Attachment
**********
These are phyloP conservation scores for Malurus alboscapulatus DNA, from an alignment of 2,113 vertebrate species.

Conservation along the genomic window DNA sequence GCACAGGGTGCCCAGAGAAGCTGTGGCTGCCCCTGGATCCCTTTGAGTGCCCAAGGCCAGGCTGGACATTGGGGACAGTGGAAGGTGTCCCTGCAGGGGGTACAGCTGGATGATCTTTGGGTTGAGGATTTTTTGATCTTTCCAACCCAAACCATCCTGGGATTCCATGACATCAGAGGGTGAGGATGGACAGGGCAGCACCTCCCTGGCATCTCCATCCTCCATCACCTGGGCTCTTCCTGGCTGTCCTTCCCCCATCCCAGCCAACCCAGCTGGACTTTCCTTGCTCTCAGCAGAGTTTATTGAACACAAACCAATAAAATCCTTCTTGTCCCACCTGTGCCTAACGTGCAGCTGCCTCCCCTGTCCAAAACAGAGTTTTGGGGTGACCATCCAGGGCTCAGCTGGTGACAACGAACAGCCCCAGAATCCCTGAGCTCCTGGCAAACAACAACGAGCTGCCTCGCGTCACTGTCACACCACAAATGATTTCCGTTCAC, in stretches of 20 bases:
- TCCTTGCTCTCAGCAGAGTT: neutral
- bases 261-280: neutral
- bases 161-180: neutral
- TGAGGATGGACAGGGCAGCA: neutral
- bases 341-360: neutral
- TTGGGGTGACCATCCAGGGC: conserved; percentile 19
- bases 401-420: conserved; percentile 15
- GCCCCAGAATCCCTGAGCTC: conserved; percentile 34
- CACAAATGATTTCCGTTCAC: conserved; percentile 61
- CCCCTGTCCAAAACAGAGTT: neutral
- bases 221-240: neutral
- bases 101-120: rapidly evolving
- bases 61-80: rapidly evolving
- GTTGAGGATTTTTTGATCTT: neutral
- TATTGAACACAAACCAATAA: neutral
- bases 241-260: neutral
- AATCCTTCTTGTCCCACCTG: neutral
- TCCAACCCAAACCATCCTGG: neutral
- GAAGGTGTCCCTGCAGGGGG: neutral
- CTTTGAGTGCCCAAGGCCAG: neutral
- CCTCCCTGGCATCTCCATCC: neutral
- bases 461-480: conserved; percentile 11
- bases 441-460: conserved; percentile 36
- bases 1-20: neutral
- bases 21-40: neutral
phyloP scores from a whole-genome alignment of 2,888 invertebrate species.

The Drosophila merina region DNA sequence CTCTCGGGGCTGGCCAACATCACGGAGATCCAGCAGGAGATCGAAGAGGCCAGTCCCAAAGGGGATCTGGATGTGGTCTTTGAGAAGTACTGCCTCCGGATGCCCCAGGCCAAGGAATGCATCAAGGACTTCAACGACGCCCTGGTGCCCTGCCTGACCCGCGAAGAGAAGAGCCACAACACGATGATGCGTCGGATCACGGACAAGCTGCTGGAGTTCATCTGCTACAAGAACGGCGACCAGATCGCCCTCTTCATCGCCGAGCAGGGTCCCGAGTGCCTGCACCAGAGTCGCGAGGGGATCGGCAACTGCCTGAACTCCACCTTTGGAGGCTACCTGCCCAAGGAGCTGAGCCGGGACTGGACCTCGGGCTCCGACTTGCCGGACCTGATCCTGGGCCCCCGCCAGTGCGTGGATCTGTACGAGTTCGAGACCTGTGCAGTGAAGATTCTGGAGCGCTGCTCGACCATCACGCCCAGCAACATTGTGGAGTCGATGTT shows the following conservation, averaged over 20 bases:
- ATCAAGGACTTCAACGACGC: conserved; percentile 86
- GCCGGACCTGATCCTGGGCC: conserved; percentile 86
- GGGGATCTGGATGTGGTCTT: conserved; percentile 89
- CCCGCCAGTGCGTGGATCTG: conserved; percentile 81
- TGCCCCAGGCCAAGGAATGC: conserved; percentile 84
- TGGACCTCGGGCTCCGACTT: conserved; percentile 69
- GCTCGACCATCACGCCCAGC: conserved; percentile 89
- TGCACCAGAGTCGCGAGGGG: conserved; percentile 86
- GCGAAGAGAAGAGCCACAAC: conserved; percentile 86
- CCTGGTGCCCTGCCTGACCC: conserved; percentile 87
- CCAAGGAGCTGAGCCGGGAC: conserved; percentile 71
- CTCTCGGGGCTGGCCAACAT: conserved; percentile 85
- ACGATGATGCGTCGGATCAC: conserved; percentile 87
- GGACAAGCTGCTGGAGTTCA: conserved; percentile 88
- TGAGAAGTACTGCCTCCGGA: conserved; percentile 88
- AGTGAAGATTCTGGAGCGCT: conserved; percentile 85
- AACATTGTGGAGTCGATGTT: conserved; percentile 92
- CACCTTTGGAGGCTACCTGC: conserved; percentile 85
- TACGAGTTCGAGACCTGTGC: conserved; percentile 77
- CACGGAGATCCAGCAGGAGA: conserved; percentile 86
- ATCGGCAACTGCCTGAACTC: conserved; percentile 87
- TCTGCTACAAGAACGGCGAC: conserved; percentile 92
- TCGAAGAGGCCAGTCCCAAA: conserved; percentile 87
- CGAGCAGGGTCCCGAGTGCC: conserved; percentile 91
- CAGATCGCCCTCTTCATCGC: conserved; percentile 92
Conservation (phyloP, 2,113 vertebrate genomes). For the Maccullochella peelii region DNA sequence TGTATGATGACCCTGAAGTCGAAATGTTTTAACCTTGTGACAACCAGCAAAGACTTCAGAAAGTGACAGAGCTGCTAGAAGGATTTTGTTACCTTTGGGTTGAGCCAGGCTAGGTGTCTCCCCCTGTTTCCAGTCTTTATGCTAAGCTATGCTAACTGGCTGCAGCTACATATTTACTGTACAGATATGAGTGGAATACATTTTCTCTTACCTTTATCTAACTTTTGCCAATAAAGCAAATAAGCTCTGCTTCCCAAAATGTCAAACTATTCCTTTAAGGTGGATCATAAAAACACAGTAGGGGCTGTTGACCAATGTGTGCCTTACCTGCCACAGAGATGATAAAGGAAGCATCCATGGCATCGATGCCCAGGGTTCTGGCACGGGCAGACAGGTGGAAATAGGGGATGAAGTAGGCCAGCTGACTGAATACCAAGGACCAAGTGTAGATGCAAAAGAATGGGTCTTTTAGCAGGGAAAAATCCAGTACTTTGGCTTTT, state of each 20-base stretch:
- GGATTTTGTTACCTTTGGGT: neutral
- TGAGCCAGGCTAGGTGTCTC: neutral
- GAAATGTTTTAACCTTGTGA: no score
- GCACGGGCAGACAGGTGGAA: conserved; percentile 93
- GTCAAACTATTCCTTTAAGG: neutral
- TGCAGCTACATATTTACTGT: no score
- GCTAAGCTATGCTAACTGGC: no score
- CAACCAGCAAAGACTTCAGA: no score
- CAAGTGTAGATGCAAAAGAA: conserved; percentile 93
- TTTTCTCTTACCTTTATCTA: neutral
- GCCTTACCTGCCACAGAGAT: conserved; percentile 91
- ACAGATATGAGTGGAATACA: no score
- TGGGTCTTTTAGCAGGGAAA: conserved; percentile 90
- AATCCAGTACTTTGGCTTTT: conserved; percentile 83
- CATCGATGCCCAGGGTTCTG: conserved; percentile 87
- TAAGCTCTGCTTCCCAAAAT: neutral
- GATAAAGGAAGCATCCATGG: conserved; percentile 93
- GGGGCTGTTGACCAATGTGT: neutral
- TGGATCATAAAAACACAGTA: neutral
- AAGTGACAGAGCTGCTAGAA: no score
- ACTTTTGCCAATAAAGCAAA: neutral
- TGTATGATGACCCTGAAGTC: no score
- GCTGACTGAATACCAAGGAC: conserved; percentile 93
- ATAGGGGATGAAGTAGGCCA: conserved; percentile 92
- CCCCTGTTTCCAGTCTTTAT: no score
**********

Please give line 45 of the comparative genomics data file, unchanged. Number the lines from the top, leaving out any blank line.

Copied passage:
- AGTGAAGATTCTGGAGCGCT: conserved; percentile 85